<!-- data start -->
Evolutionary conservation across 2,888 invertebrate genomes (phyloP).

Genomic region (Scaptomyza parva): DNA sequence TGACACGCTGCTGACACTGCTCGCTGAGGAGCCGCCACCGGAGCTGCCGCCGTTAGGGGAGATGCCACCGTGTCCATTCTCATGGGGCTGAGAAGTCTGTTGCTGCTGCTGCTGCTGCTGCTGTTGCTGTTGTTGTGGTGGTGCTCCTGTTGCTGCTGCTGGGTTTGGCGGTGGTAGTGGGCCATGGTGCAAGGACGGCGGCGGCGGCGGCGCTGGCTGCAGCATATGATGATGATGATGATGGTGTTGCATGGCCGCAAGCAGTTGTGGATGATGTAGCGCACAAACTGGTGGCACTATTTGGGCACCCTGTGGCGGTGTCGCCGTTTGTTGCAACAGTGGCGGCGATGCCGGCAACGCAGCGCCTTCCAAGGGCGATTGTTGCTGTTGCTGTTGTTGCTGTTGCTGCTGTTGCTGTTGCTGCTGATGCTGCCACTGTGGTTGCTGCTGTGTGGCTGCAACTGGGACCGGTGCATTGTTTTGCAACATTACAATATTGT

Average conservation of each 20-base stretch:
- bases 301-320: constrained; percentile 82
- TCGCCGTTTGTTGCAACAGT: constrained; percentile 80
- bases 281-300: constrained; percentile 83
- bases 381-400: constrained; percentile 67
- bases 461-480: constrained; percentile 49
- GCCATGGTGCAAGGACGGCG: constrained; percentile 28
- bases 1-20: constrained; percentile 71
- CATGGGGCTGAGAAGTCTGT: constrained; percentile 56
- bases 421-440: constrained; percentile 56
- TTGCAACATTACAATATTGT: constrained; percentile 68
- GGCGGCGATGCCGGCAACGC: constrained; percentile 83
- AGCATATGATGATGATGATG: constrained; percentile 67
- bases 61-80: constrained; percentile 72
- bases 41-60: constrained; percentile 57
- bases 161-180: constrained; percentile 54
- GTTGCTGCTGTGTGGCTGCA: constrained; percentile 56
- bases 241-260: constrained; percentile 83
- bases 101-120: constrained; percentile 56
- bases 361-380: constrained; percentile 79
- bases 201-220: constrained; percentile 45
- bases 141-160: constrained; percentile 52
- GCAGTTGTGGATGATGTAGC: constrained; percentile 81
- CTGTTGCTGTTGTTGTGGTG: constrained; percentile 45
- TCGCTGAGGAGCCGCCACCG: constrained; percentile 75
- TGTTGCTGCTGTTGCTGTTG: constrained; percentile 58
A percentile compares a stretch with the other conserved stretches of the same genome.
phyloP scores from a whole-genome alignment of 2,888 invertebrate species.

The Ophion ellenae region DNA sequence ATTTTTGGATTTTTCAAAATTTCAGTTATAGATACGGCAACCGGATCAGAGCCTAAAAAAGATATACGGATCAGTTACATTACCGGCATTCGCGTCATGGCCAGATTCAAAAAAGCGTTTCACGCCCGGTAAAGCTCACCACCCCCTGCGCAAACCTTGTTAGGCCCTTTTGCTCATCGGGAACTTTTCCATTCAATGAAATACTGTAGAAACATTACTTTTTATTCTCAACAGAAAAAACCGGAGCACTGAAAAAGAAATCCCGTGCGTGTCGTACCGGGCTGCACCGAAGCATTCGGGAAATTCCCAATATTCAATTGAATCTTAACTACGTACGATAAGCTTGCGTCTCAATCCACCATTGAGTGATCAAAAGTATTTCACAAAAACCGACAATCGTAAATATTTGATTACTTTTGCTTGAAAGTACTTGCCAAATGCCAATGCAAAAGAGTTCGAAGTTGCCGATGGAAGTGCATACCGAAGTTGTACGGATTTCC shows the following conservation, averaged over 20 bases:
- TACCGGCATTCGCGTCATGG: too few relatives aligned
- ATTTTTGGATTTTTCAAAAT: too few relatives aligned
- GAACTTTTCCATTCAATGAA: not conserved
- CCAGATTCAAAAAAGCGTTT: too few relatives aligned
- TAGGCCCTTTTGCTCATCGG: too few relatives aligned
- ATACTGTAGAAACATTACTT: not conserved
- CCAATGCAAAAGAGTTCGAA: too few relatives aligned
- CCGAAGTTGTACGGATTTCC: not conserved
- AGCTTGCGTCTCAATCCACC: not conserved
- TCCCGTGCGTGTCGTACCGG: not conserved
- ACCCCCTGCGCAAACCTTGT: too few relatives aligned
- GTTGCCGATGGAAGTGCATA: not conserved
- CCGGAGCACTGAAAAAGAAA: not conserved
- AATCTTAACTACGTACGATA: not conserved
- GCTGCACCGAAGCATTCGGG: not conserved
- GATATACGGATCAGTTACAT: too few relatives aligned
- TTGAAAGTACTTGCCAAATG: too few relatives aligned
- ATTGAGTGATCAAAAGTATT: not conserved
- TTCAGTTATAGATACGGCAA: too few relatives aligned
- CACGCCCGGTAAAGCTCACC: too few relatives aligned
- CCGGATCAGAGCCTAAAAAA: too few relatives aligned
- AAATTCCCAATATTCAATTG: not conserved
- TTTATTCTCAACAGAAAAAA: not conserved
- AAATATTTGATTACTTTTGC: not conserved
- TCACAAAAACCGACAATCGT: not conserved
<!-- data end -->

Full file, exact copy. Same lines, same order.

Evolutionary conservation across 2,888 invertebrate genomes (phyloP).

Genomic region (Scaptomyza parva): DNA sequence TGACACGCTGCTGACACTGCTCGCTGAGGAGCCGCCACCGGAGCTGCCGCCGTTAGGGGAGATGCCACCGTGTCCATTCTCATGGGGCTGAGAAGTCTGTTGCTGCTGCTGCTGCTGCTGCTGTTGCTGTTGTTGTGGTGGTGCTCCTGTTGCTGCTGCTGGGTTTGGCGGTGGTAGTGGGCCATGGTGCAAGGACGGCGGCGGCGGCGGCGCTGGCTGCAGCATATGATGATGATGATGATGGTGTTGCATGGCCGCAAGCAGTTGTGGATGATGTAGCGCACAAACTGGTGGCACTATTTGGGCACCCTGTGGCGGTGTCGCCGTTTGTTGCAACAGTGGCGGCGATGCCGGCAACGCAGCGCCTTCCAAGGGCGATTGTTGCTGTTGCTGTTGTTGCTGTTGCTGCTGTTGCTGTTGCTGCTGATGCTGCCACTGTGGTTGCTGCTGTGTGGCTGCAACTGGGACCGGTGCATTGTTTTGCAACATTACAATATTGT

Average conservation of each 20-base stretch:
- bases 301-320: constrained; percentile 82
- TCGCCGTTTGTTGCAACAGT: constrained; percentile 80
- bases 281-300: constrained; percentile 83
- bases 381-400: constrained; percentile 67
- bases 461-480: constrained; percentile 49
- GCCATGGTGCAAGGACGGCG: constrained; percentile 28
- bases 1-20: constrained; percentile 71
- CATGGGGCTGAGAAGTCTGT: constrained; percentile 56
- bases 421-440: constrained; percentile 56
- TTGCAACATTACAATATTGT: constrained; percentile 68
- GGCGGCGATGCCGGCAACGC: constrained; percentile 83
- AGCATATGATGATGATGATG: constrained; percentile 67
- bases 61-80: constrained; percentile 72
- bases 41-60: constrained; percentile 57
- bases 161-180: constrained; percentile 54
- GTTGCTGCTGTGTGGCTGCA: constrained; percentile 56
- bases 241-260: constrained; percentile 83
- bases 101-120: constrained; percentile 56
- bases 361-380: constrained; percentile 79
- bases 201-220: constrained; percentile 45
- bases 141-160: constrained; percentile 52
- GCAGTTGTGGATGATGTAGC: constrained; percentile 81
- CTGTTGCTGTTGTTGTGGTG: constrained; percentile 45
- TCGCTGAGGAGCCGCCACCG: constrained; percentile 75
- TGTTGCTGCTGTTGCTGTTG: constrained; percentile 58
A percentile compares a stretch with the other conserved stretches of the same genome.
phyloP scores from a whole-genome alignment of 2,888 invertebrate species.

The Ophion ellenae region DNA sequence ATTTTTGGATTTTTCAAAATTTCAGTTATAGATACGGCAACCGGATCAGAGCCTAAAAAAGATATACGGATCAGTTACATTACCGGCATTCGCGTCATGGCCAGATTCAAAAAAGCGTTTCACGCCCGGTAAAGCTCACCACCCCCTGCGCAAACCTTGTTAGGCCCTTTTGCTCATCGGGAACTTTTCCATTCAATGAAATACTGTAGAAACATTACTTTTTATTCTCAACAGAAAAAACCGGAGCACTGAAAAAGAAATCCCGTGCGTGTCGTACCGGGCTGCACCGAAGCATTCGGGAAATTCCCAATATTCAATTGAATCTTAACTACGTACGATAAGCTTGCGTCTCAATCCACCATTGAGTGATCAAAAGTATTTCACAAAAACCGACAATCGTAAATATTTGATTACTTTTGCTTGAAAGTACTTGCCAAATGCCAATGCAAAAGAGTTCGAAGTTGCCGATGGAAGTGCATACCGAAGTTGTACGGATTTCC shows the following conservation, averaged over 20 bases:
- TACCGGCATTCGCGTCATGG: too few relatives aligned
- ATTTTTGGATTTTTCAAAAT: too few relatives aligned
- GAACTTTTCCATTCAATGAA: not conserved
- CCAGATTCAAAAAAGCGTTT: too few relatives aligned
- TAGGCCCTTTTGCTCATCGG: too few relatives aligned
- ATACTGTAGAAACATTACTT: not conserved
- CCAATGCAAAAGAGTTCGAA: too few relatives aligned
- CCGAAGTTGTACGGATTTCC: not conserved
- AGCTTGCGTCTCAATCCACC: not conserved
- TCCCGTGCGTGTCGTACCGG: not conserved
- ACCCCCTGCGCAAACCTTGT: too few relatives aligned
- GTTGCCGATGGAAGTGCATA: not conserved
- CCGGAGCACTGAAAAAGAAA: not conserved
- AATCTTAACTACGTACGATA: not conserved
- GCTGCACCGAAGCATTCGGG: not conserved
- GATATACGGATCAGTTACAT: too few relatives aligned
- TTGAAAGTACTTGCCAAATG: too few relatives aligned
- ATTGAGTGATCAAAAGTATT: not conserved
- TTCAGTTATAGATACGGCAA: too few relatives aligned
- CACGCCCGGTAAAGCTCACC: too few relatives aligned
- CCGGATCAGAGCCTAAAAAA: too few relatives aligned
- AAATTCCCAATATTCAATTG: not conserved
- TTTATTCTCAACAGAAAAAA: not conserved
- AAATATTTGATTACTTTTGC: not conserved
- TCACAAAAACCGACAATCGT: not conserved